By: Rabbi Ari Enkin
As a general rule, one who declares bankruptcy is then exempt from having to pay back any outstanding debts. Ever. While deals and agreements are often made in which the debtor pays back a portion of what he owes, this too may not be truly required. Although halacha does not include a bankruptcy clause of its own, especially not one which inherently frees one from debt, it does seem to accept most of the legal consequences of bankruptcy law.
What is not completely clear, however, is if one who declares bankruptcy and later becomes wealthy will be required to repay the debts from his “previous life”. Are those who previously agreed at the time of bankruptcy to accept only a portion of what they were owed entitled to later sue for the remaining monies? (Note: This essay only relates to a situation where a person who declared bankruptcy was truly penniless at the time. It does not apply to a person who declared bankruptcy but remained financially secure from other sources).
Although not unanimous, most halachic authorities seem to rule that bankruptcy is final and the debtor will not be required to pay back past debts should he become wealthy later on. This is especially true if all the closing financial agreements were made in accordance with halacha, such as by means of an official kinyan and the like. It goes without saying, of course, that all such settlements and proceedings must be carried out in accordance with civil law (“dina demalchuta dina”), as well. All the above is true because halacha accepts the authority of business practices that are governed by the civil authorities as well as common custom. As such, one who chooses to engage in trade, commerce, and other business pursuits implies an acceptance of all the rules and regulations that govern it, including the bankruptcy clause.
Furthermore, some authorities maintain that once a lender has despaired of being paid back (“ye’ush”) there is no obligation to do so even if one will later have the money to do so. Nevertheless, from the perspective of middas chassidus and peshara, it is very meritorious to make an effort to offer some form of compensation and appeasement to one’s creditors. Our sages teach that repaying one’s debts is a moral obligation.
A number of authorities disagree, however, and rule that a debtor will be required to pay back all outstanding debts should he have the means to do so at a later date. According to this approach, the clause of dina d’malchuta dina is not applicable to this aspect of bankruptcy, nor does it ever apply to erase debts and loans between Jews. It is further noted that creditors do not truly forgive monies owed to them when a debtor goes bankrupt – they merely take for themselves whatever they can. They never truly waive the right to claim their money in the future.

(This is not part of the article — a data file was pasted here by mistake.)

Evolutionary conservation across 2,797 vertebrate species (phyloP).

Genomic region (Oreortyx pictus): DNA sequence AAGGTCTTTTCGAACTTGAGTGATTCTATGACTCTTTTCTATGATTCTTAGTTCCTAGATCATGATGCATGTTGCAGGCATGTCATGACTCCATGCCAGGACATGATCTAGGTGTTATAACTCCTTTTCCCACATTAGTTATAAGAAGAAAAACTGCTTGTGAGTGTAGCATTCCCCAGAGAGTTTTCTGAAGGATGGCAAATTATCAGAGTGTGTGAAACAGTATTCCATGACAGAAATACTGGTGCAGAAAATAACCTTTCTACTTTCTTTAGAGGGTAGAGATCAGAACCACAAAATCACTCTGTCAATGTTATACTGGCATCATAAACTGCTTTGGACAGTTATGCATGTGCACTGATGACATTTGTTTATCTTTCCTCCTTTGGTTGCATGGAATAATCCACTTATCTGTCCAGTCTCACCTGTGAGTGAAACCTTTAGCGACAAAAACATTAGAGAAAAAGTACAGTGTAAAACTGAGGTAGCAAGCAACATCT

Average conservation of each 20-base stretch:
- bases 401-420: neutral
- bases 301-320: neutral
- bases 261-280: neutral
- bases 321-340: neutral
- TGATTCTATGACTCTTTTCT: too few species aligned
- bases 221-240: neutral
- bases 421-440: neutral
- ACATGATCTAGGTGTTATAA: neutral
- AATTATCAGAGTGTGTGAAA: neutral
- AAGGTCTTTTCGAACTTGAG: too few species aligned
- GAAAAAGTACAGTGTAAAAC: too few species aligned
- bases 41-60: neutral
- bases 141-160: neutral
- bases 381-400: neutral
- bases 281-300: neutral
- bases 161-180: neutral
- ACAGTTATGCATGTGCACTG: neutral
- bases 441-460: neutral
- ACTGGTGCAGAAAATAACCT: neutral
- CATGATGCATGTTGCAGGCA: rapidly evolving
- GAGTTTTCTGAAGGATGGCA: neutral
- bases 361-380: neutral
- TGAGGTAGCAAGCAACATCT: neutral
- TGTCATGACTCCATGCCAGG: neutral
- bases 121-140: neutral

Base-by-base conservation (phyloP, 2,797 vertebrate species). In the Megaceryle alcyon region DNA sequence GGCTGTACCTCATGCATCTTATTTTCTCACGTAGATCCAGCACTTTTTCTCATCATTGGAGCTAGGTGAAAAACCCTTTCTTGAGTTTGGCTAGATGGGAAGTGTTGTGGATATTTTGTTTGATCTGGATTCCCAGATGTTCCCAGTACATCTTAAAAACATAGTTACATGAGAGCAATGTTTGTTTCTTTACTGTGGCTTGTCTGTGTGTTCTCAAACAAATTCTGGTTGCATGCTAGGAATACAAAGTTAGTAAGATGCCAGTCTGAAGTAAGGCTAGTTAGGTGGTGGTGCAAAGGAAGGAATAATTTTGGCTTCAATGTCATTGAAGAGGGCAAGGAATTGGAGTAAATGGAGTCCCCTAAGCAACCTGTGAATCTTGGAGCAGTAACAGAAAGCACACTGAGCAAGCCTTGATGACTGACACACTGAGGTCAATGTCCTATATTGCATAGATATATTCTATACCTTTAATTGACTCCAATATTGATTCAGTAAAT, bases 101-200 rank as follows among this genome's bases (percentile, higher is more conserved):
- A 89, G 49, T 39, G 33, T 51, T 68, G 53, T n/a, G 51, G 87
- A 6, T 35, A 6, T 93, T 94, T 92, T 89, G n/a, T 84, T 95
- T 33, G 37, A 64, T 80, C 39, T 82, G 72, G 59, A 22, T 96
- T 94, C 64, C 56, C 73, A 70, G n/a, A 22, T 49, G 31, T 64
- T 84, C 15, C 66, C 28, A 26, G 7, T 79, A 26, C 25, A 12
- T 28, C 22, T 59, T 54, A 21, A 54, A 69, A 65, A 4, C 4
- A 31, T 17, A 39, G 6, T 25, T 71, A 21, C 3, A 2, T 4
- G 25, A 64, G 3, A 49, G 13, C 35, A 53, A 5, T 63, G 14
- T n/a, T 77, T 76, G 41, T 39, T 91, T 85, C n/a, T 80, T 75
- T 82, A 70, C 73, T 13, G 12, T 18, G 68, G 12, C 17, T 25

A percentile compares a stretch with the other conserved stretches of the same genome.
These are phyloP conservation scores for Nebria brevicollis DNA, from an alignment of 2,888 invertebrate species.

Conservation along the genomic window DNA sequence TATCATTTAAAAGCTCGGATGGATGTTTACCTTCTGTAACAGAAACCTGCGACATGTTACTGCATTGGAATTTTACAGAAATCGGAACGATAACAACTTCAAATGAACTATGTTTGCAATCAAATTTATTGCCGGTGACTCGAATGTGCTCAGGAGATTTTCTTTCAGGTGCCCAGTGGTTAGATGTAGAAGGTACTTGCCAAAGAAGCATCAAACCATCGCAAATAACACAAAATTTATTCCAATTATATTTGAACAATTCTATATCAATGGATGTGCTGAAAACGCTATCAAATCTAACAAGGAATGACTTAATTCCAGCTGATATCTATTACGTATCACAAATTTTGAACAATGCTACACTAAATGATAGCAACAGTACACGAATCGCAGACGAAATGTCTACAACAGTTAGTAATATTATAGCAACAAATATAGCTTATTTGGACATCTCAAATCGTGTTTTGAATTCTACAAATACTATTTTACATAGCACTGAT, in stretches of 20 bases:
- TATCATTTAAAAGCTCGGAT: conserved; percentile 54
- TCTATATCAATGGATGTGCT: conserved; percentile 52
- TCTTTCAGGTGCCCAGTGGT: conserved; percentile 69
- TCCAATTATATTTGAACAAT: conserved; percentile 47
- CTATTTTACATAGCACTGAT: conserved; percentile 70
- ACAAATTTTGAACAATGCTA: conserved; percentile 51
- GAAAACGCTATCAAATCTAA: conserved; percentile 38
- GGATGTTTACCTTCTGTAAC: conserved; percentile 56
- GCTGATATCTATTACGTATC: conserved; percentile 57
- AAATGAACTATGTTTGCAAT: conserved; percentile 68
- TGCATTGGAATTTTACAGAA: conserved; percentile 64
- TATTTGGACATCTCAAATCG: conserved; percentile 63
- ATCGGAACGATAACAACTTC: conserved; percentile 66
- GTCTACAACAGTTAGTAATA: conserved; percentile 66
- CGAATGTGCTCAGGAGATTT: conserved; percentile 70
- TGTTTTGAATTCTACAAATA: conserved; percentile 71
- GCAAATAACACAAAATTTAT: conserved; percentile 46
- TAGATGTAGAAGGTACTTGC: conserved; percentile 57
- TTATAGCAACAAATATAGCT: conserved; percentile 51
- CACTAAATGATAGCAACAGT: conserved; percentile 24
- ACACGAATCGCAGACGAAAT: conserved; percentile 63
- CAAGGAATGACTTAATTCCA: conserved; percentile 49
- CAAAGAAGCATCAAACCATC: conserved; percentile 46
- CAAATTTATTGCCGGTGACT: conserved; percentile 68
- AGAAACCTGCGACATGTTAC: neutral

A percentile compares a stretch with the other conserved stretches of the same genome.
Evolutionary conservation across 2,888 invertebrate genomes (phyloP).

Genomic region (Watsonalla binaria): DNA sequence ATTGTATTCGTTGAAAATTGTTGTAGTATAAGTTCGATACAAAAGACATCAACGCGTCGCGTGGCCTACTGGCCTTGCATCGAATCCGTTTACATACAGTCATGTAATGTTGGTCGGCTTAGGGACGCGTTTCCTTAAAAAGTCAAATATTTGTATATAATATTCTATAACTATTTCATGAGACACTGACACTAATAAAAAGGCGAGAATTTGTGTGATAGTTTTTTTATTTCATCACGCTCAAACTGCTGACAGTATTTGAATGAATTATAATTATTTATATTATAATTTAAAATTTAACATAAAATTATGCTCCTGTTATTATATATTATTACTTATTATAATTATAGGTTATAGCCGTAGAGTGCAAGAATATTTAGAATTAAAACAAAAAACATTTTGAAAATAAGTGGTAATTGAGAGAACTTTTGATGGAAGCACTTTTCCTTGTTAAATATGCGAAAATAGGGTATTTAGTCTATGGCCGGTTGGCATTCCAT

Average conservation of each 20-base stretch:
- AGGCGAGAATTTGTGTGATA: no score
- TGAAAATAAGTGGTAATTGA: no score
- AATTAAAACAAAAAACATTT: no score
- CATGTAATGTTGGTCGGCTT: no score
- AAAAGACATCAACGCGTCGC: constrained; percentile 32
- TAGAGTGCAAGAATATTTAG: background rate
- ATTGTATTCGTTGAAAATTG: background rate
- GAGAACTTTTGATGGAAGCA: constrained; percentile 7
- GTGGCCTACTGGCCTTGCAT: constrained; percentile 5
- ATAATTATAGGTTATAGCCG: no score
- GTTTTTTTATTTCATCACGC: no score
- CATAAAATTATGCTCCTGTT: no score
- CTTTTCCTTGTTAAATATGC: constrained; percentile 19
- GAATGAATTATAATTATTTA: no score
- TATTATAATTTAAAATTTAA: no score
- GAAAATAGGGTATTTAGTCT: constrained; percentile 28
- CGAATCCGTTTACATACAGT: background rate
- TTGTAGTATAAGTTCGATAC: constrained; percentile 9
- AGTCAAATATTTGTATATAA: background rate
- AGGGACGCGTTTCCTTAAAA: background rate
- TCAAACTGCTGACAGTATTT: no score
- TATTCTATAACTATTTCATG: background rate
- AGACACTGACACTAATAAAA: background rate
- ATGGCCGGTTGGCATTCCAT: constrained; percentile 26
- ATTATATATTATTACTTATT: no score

It goes without saying, of course, that one who plans his “bankruptcy” simply in order to evade debts and responsibilities, with the intention of soon returning under a different name, is nothing but a swindler and a thief. In such a situation proceedings can and should be taken against such an individual when he returns from his “bankruptcy”. All of the above applies only to debts accrued during the course of business and generally only in transaction between registered companies and corporations. A personal loan must always be paid back regardless of all other considerations and halacha does not recognize a declaration of bankruptcy to exempt one from paying it back.
 Avnei Tzedek, CM 2; Chatam Sofer, CM 44; Beit Yitzchak, YD 2:75:5; B’tzel Hachachma 3:124; Minchat Elazar 3:31. See also: Igrot Moshe, CM 1:72.
 CM 201.
 Rashba 2:268; Pitchei Choshen Chapter 12.
 CM 163:3; Teshuvot V’hanhagot 2:701; Imrei Bina 2:4 (geviat chov).
 Ketubot 86a with Rashi; Ramban, to Baba Batra 174a; Minchat Chinuch 259 Ahavat Chessed 2:24.
 Chavatzelet Hasharon 81; Chelkat Yaakov 3:160.
 CM 98:1, 262:5; Chacham Tzvi 144; Minchat Yitzchak 3:134.
 B’tzel Hachachma 5:114.
 Pitchei Choshen Chapter 12